Underground view of the treatment process and components.

About 70% of homeowners in Suffolk County rely on septic systems for their wastewater disposal and Long Island’s coastal waters frequently experience harmful algal blooms. The Long Island Nitrogen Action Plan (LINAP), identifies nitrogen pollution sources, establishes nitrogen reduction goals and outlines an implementation plan to achieve them. Suffolk County’s Reclaim Our Water Septic Improvement Program supports installation of innovative and alternative technologies approved for onsite wastewater treatment. Businessowners and homeowners throughout the county can apply for financial assistance to replace aging cesspools and septic systems with modern alternatives that reduce nitrogen pollution.

“Our goal is to design systems that are smaller, less expensive and more effective” says Chris Clapp, marine scientist at the Conservancy’s Long Island Chapter. The systems are engineered to allow partners at the Center for Clean Water Technology and the local health department to conduct constant monitoring at many points during treatment. “We can test which components are working well and how we can potentially magnify performance while eliminating elements that aren’t serving a pollution reduction function”. Because the preserve and office are open to the public, signs and information are available for visitors to learn about the systems and the importance of wastewater treatment for healthy drinking water and coastal ecosystems. The final objective is to “walk the talk” says Chris. “We have campaigned the County to allow new technologies and are asking residents to install upgrades so we felt it important to be role models and leaders by practicing what we preach.”

Keeping the Promise in Connecticut:

On the other side of the Sound, the Conservancy is currently overseeing a septic update on its Burnham Brook Preserve in East Haddam, CT. This 1,122-acre preserve protects the watershed of the Eightmile River, including 4.5 miles of the Burnham Brook and Strongs Brook. Over 180 bird species have been identified on the preserve, and there are healthy populations of many native plants and wildlife. Richard H. Goodwin, a founder of The Nature Conservancy, donated this important conservation area along with his home to the organization. “The river within the preserve provides Atlantic salmon habitat in nearly pristine condition” says David Gumbart, director of land management at the Conservancy’s CT chapter. “Updating the septic system will help protect clean water migratory fish depend on in the Eightmile River and all the way to Long Island Sound.”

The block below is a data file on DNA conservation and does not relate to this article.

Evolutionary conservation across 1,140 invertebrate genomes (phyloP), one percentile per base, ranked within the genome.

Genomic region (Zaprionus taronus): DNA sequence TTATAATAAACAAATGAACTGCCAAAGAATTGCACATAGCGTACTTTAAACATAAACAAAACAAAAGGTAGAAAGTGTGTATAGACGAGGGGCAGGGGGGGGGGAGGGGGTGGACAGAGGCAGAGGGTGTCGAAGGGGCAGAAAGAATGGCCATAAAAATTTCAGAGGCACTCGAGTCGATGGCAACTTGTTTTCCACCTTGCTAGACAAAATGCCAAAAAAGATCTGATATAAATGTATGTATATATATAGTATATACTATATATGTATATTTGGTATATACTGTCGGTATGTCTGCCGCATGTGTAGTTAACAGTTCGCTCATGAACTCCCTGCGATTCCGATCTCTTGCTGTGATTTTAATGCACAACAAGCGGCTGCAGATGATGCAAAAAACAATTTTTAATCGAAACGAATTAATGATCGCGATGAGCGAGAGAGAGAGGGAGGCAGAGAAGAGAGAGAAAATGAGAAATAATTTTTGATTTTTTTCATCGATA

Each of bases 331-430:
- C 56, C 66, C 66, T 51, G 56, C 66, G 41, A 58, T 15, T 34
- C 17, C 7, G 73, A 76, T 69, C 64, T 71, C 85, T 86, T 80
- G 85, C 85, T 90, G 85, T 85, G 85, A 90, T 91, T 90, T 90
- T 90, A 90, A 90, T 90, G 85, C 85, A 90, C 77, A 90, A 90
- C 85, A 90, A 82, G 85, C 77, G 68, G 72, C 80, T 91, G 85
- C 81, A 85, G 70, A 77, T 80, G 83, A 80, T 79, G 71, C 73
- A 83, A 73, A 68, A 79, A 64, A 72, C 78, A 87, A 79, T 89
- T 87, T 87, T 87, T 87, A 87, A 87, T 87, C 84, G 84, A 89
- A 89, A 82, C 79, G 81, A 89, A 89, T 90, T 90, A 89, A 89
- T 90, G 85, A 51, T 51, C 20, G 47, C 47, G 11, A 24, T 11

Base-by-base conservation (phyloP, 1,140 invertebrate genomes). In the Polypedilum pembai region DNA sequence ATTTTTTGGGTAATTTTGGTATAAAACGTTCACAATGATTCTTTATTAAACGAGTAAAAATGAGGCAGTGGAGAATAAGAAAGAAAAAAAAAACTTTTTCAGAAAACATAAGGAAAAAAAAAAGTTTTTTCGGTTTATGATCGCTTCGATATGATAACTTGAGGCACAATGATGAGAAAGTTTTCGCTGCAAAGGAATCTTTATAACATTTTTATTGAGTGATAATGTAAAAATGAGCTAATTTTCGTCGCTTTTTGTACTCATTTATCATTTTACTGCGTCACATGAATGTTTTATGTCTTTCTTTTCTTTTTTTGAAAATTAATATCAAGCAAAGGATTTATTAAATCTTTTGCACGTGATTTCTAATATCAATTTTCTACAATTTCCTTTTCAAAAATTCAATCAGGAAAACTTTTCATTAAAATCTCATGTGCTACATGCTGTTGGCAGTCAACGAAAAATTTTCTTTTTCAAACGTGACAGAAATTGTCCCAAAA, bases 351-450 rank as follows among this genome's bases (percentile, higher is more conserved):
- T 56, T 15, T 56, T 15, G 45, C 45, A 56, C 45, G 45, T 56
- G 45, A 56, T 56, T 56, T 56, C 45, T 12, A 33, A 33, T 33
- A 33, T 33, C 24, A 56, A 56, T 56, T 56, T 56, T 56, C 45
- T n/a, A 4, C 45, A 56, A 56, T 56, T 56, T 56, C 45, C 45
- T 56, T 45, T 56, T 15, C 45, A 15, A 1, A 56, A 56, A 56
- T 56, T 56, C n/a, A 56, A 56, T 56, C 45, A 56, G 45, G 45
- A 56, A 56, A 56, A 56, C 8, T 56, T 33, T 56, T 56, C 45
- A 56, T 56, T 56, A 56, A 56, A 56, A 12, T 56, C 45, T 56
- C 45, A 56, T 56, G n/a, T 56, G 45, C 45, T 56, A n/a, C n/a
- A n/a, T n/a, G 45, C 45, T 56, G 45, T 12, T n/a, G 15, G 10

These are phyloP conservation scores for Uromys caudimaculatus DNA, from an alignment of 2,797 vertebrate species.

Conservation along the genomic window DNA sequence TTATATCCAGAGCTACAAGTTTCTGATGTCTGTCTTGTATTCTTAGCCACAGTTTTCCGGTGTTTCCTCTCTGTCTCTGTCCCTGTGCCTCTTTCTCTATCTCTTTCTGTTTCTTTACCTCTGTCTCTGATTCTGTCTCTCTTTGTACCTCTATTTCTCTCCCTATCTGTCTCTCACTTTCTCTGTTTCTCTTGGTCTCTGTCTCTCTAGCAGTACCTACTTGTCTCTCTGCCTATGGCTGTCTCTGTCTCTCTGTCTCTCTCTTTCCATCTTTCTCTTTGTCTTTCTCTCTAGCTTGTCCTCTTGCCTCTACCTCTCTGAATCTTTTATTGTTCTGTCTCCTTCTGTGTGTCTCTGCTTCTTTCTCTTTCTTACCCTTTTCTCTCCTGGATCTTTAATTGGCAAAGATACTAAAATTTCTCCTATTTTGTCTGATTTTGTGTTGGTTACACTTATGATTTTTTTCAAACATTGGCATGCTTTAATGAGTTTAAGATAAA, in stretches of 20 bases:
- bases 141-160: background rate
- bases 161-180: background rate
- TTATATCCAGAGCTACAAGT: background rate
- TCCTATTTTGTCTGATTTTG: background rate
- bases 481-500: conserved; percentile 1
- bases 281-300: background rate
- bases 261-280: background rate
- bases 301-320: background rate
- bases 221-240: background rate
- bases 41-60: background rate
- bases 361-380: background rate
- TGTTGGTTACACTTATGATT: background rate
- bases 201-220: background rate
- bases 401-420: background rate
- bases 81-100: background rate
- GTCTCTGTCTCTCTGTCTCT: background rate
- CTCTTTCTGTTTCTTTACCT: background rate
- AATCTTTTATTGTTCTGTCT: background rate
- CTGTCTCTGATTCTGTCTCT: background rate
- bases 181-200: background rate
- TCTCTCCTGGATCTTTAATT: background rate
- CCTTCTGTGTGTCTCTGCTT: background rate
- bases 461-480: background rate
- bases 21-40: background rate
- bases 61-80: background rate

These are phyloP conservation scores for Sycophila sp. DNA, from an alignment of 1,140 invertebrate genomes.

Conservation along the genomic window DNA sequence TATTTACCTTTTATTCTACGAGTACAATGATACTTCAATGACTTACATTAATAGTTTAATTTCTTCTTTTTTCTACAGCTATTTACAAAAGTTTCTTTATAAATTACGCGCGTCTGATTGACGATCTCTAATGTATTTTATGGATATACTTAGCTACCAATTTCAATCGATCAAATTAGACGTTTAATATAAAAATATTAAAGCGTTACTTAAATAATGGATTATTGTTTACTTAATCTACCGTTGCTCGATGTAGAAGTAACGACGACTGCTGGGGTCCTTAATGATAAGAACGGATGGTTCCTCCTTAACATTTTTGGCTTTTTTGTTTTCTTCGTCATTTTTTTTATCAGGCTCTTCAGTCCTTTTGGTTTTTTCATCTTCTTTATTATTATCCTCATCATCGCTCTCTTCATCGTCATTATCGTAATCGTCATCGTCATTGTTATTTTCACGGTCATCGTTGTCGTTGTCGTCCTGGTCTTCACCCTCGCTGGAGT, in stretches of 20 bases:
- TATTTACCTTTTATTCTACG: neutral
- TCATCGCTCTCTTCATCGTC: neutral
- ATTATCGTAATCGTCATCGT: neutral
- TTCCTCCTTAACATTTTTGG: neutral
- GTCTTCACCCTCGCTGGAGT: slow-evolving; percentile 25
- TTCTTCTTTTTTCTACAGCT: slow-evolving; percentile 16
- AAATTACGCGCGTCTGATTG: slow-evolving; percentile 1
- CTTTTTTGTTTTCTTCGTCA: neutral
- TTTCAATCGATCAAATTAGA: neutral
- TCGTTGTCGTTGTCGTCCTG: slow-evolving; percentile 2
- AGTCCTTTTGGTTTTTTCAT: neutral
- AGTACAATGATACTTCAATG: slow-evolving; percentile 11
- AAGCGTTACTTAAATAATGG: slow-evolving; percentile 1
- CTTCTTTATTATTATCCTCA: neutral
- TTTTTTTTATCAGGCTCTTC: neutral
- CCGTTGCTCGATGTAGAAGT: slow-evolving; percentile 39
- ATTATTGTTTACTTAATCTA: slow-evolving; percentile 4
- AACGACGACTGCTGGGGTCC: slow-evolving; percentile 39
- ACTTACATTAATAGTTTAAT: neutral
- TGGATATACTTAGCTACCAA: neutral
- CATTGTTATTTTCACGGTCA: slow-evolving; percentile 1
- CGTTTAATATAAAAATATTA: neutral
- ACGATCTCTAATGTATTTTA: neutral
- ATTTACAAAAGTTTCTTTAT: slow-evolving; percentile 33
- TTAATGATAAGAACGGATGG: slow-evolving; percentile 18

The project is supported by the Community Foundation of Middlesex County and although construction is still underway, the plan is to replace the old septic tank and drywell with a new 1,000-gallon tank and distribution pipe leading to a Geomatrix leaching system. In addition to using sand, stone and filter fabric to treat the wastewater, shallow drainfield systems like Geomatrix take advantage of microbial activity in soil to reduce the amount of nitrogen entering groundwater.

While more effective than the technology it will replace, alternative systems designed to denitrify wastewater between the septic tank and the drain field are not currently permitted for installation at single family homes in Connecticut. Every other coastal state in the east from Maine to South Carolina has a program to oversee approval and installation of alternative technologies. The Conservancy believes when properly managed and maintained, these systems are an important tool for restoring healthy water quality. That is why we are working with state and local leaders to improve access to effective technologies so residents and businesses can choose proven systems that reduce nitrogen pollution and protect healthy conditions in Connecticut’s lakes, rivers and coastal waters.